Contents - June 2008

Special Report
The rise of Asia
The determined efforts of various Asian countries to position themselves as study destinations rivalling other English speaking countries for quality, programme diversity, language context and price has led to a new breed of competition in the East. Amy Baker reports on the newest competition in the international education market.

Learning French in Canada
French language teaching makes up a small but significant part of Canada’s language teaching industry, attracting students from countries nearby and also those wanting to learn French somewhere a bit different.

Malta’s warm welcome
Take a warm climate, Mediterranean island and hospitable people and you have an attractive holiday destination. Add the fact that many language schools in the country have impressive facilities and a focus on quality, and the many leisure activities available, and you have an ideal study destination. Amy Baker reports.


All eyes on Asia

Volunteering in Africa is rising in popularity according to providers in the field (page 17) as more and more people look to “give something back” instead of just travelling overseas. I’ve often observed that the charitable spirit seems to emerge when teamed with a bit of overseas travel; volunteering to work with impoverished kids around the corner does not have the same appeal as helping disadvantaged children in a developing country, although their problems might be as acute.

While volunteering tends to be most appealing when long-haul travel is involved, studying abroad can actually be as attractive in a neighbouring country, given the high proportion of Asians travelling within their own continent to pursue secondary, tertiary or English language learning aspirations (pages 24-28). Lower costs and ease of access are two of the selling points of such a venture.

When comparing overseas enrolments in the UK, USA and Australia with various up-and-coming Asian study destinations, Malaysia and Singapore, for example, still lag behind, but they are exhibiting strong growth and the fact that they are aiming to attract students from long-haul markets such as Russia and Africa as well as Asian neighbours is testament to the potential for future growth in this region.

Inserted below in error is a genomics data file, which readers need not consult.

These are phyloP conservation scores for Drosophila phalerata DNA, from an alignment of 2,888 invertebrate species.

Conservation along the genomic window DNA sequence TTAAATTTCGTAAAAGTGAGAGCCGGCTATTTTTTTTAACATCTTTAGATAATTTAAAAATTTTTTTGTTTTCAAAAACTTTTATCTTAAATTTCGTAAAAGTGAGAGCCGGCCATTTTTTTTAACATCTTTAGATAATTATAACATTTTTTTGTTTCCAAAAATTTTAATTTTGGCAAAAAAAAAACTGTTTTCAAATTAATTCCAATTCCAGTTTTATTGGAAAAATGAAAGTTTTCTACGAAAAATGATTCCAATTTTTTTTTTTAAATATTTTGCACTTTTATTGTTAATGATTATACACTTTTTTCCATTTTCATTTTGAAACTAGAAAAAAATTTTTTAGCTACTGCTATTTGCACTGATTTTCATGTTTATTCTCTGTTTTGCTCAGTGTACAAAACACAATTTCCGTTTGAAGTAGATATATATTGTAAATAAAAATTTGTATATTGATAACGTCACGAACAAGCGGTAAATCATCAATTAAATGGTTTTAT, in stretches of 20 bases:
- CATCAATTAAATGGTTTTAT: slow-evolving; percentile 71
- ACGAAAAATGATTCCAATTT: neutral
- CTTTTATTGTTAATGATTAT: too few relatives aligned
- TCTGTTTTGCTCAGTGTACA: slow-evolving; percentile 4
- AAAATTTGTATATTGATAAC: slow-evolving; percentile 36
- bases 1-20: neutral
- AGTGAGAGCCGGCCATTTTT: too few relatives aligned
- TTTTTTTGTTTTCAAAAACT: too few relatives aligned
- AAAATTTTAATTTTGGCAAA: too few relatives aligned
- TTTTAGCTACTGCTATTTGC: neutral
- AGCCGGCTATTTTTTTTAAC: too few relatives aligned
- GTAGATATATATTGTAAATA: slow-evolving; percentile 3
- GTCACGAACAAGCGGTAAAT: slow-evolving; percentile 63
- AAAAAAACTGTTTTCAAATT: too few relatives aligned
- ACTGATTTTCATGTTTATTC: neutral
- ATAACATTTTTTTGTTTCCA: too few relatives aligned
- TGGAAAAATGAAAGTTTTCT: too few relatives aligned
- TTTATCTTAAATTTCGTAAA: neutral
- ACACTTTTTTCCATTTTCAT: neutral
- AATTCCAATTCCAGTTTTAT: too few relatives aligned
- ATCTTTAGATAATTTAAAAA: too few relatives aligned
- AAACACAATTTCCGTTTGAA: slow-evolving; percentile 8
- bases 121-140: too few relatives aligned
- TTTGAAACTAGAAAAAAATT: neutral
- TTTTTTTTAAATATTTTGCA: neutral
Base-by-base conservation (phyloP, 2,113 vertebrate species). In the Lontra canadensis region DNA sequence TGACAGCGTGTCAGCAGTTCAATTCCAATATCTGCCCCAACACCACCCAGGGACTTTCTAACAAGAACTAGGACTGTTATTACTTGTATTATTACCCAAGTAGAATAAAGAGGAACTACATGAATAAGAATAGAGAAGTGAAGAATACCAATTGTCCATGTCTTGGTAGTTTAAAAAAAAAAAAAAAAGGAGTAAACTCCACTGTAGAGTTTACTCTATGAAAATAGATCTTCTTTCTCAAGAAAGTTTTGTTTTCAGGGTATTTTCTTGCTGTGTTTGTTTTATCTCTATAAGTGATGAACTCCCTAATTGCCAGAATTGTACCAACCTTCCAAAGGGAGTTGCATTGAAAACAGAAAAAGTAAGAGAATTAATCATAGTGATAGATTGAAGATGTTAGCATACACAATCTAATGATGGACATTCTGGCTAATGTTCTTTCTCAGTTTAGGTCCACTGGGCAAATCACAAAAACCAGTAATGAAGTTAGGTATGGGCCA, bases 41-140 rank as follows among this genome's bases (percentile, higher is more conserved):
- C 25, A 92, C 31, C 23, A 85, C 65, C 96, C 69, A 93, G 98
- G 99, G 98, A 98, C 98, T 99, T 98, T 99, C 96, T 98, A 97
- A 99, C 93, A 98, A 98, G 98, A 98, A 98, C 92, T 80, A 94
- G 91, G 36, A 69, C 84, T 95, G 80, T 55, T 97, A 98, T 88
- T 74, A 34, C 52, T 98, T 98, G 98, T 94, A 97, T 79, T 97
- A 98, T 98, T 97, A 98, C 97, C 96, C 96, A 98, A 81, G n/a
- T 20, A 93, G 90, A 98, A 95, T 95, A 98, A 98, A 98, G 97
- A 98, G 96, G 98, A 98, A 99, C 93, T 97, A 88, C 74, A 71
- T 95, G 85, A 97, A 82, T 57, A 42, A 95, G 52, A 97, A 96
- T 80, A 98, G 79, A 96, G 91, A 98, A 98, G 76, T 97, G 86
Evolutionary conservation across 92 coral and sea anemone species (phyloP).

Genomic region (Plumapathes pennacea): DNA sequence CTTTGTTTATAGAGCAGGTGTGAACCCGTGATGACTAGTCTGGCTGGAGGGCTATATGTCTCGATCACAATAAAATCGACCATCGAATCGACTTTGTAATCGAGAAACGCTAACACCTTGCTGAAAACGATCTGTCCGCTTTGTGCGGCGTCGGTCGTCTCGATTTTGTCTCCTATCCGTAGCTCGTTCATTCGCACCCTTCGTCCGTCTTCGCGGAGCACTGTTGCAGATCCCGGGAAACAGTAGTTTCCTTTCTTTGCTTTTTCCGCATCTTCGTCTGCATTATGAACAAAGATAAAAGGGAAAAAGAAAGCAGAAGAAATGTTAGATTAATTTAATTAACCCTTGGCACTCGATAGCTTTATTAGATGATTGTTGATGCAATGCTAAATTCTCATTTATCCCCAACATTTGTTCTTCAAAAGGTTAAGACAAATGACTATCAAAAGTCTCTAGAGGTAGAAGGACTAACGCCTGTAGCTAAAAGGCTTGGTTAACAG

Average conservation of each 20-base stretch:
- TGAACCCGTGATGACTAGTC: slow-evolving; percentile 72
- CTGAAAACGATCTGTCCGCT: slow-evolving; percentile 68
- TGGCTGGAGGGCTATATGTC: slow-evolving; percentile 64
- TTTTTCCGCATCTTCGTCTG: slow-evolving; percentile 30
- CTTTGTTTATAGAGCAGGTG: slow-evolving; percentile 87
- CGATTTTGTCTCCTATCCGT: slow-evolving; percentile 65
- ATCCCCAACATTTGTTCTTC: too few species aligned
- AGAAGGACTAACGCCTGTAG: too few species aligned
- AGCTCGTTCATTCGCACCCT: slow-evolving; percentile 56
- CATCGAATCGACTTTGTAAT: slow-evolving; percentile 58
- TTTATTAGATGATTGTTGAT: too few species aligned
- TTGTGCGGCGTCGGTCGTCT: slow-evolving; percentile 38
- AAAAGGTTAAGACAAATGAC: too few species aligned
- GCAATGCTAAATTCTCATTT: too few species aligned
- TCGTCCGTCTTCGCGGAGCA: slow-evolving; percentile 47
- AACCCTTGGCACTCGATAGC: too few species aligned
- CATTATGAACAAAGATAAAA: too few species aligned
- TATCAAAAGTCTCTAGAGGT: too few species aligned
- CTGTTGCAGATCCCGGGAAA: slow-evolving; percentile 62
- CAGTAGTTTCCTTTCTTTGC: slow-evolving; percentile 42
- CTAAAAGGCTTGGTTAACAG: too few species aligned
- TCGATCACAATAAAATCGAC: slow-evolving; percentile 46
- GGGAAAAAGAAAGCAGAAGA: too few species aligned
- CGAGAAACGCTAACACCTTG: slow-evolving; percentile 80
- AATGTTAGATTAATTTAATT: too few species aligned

The reason that the UK is so far ahead of Australia and the USA in terms of overseas student numbers (notwithstanding the fact that EU enrolments are discounted for higher education because nationals are treated as UK citizens for entry/cost purposes) is that it enjoys significant short-haul business from Europe as well as relying on enrolments from Asia for the majority of its English language and tertiary intake from overseas (page 27).

Being able to tap into a regional market and receive long-haul business must be a position envied by countries such as Canada and New Zealand. Language schools in New Zealand attest that their location as the “most geographically isolated of all major English language destinations” is one good reason for the market’s continued reliance on agencies to funnel business to them (page 23).

Meanwhile, Taiwanese agencies report Japan is gaining ground as a study destination (pages 18-19), and Malaysia’s budget long-haul airline, AirAsia X, has hinted at more competitive services to Japan, Korea and the Middle East (page 12). There is a lot of intra-Asian activity to take heed of, or advantage of, depending on your position.

All eyes on Asia

All non-EU students to have ID cards in UK
EC opens second school in USA
Vietnam boosts English study
Alphe Workshop visits two continents
Prime Education buys Kings Group
Swiss value English above other languages

Agency News
Ceran’s fam trip for partners
“How to” book for aspiring agents

Agency Survey
Taiwan stands firm
The language travel market in Taiwan remains stable and English-speaking destinations continue to be popular with students. However, last year’s predictions have come good as we reveal a new market leader. Meanwhile, work & travel placements have grown in popularity.

German language schools attracted a variety of different nationalities this year, but agency usage was low. Meanwhile, average length of stay almost doubled and class sizes continued to grow.

Strength in unity
Marketing consortiums unite institutional members with a shared focus, quality or regional perspective. Distinct from national all-inclusive associations, smaller marketing groups can leverage great results for their members and be nimble and dynamic in terms of activity – in some cases, serving as first port-of-call for agents rather than individual schools. Jane Vernon Smith reports.

Course Guide
US Toefl and Ielts prep
With almost every US university relying on Toefl scores to determine student eligibility, demand for exam preparation courses is understandably high. Meanwhile, over 1,300 universities and professional bodies in the USA now accept Ielts scores as proof of English language skills.

France 2007
The Status survey is a venture by Language Travel Magazine that aims to gather specific market data about all of the main language teaching markets in the world. Through our initiative, it is now possible to compare world market statistics.